Perhaps unsurprisingly, responses to Freyre’s elaboration of the concept have been mixed. During the authoritarian rule of Getúlio Vargas, luso-tropicalism provided the inspiration for the idea of Brazilian ‘racial democracy’ and related notions of national identity. Conversely, in his book The Negro in Brazilian Society (1965) Florestan Fernandes set about highlighting the sharp, US-style racial divisions and associated forms of discrimination that characterised life for ‘Afro-Brazilians’ in Sao Paulo. Perhaps the most telling testimonial to the concept has been its use by governing elites, not only in Brazil but also Portugal, where in the 1960s the government sought to ward off calls for independence from Portugal’s African colonies by introducing reforms premised on Freyre’s work.
In conclusion, luso-tropicalism is an attempt to spin a unitary narrative out of a series of unequal encounters, forced migrations and patterns of living ordered by the priorities of Portuguese settler colonialism – a story that would be elevated to the level of national (and civilizational) identity. It reminds us that attempts to reckon with racial mixing in the context of national identity have a long, and perhaps underexplored, history, while also underlining the need to scrutinise accounts that celebrate and romanticise ‘mixedness’ as something inherently progressive.
Anderson, W., Roque, R. & Ventura Santos, R. (Eds.) (2019) Luso-Tropicalism and its Discontents: The Making and Unmaking of Racial Exceptionalism. Oxford & New York: Berghahn.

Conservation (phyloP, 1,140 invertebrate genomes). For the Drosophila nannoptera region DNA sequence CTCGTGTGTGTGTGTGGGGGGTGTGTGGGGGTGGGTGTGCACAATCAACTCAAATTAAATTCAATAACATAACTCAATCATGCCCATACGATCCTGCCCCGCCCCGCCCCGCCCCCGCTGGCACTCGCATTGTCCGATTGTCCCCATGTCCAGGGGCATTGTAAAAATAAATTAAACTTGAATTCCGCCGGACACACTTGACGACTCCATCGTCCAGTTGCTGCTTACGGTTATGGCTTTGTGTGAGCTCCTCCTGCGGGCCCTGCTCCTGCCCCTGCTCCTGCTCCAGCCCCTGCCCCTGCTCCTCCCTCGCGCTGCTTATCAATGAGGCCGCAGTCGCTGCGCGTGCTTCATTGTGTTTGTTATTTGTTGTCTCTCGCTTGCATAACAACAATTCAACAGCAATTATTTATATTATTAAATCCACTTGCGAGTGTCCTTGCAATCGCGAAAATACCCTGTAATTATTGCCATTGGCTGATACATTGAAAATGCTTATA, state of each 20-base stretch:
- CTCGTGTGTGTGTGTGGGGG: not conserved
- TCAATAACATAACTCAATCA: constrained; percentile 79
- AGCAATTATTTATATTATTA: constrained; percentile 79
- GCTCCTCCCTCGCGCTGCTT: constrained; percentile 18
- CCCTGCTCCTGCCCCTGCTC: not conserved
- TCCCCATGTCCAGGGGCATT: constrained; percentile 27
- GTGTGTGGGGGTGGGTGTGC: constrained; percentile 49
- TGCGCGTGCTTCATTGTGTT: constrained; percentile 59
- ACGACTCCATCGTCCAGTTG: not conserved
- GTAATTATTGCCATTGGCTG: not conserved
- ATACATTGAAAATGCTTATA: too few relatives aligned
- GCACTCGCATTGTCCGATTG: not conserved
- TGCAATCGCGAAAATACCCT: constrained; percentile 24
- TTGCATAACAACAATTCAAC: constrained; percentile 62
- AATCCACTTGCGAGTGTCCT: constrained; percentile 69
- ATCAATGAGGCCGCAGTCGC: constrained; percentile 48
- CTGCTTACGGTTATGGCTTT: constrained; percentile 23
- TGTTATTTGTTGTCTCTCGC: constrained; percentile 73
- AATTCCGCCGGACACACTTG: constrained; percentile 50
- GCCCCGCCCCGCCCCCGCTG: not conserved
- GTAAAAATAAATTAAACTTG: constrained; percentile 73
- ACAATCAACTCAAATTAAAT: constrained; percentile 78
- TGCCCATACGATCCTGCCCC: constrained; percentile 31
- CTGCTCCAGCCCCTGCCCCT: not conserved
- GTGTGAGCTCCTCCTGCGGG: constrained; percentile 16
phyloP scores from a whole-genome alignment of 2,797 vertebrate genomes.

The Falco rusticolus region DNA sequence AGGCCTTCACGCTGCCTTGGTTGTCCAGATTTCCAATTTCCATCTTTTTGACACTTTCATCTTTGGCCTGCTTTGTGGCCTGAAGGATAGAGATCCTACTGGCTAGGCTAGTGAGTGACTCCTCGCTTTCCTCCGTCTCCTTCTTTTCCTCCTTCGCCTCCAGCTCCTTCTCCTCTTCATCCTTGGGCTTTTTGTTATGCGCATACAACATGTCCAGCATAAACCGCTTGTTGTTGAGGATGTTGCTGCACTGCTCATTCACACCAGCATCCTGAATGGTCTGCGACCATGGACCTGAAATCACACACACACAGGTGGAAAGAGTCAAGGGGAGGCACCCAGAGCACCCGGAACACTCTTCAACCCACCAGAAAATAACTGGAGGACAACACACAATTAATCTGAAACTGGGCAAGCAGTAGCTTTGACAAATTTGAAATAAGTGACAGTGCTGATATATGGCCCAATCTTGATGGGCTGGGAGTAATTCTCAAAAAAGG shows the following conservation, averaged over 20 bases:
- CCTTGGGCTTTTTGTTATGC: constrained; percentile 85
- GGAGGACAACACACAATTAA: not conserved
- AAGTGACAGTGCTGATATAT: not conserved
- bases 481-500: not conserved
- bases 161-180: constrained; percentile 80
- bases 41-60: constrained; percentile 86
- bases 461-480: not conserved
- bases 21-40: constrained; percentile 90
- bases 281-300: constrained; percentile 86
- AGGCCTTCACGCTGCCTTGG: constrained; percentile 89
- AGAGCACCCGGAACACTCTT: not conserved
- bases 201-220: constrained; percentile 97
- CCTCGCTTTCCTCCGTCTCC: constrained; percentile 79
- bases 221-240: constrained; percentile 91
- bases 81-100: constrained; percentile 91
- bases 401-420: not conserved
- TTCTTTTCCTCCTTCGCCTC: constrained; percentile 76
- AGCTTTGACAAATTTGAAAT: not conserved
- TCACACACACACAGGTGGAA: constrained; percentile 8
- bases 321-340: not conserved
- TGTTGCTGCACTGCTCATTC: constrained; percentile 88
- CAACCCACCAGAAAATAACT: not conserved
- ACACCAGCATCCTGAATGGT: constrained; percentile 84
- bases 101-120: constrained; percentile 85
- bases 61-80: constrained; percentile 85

Fernandes, F. (1970)  The Negro in Brazilian Society. New York & London: Columbia University Press.
Freyre, G. (1946)  The Masters and the Slaves. New York, NY: Knopf.
Freyre, G. (1963)  The Mansions and the Shanties. London: Weidenfeld and Nicolson.
Freyre, G. (1970)  Order and Progress. Westport, CT: Greenwood Press.
Araujo, A. L. (2015) ‘The mythology of racial democracy in Brazil’. Open Democracy, June 22.
Celarent, B. (2010) ‘Book review: The Masters and the Slaves. By Gilberto Freyre’. American Journal of Sociology, 116(1): 334-339.
De Almeida, M. V. (2008) ‘Portugal’s Colonial Complex: From Colonial Lusotropicalism to Postcolonial Lusophony’. Paper presented to Queen’s Postcolonial Research Forum, Queen’s University, Belfast, April 28.
What are the central characteristics of luso-tropicalism?
Can you situate Freyre’s work in the context of the ‘nature versus nurture’ debate that raged in the first half of the twentieth century?
How has luso-tropicalism been used by governing elites in Portugal and Brazil?
What do luso-tropicalism and related ideas like racial democracy tell us about the relationship between ‘race’ and national identity?
Submitted by James Rosbrook-Thompson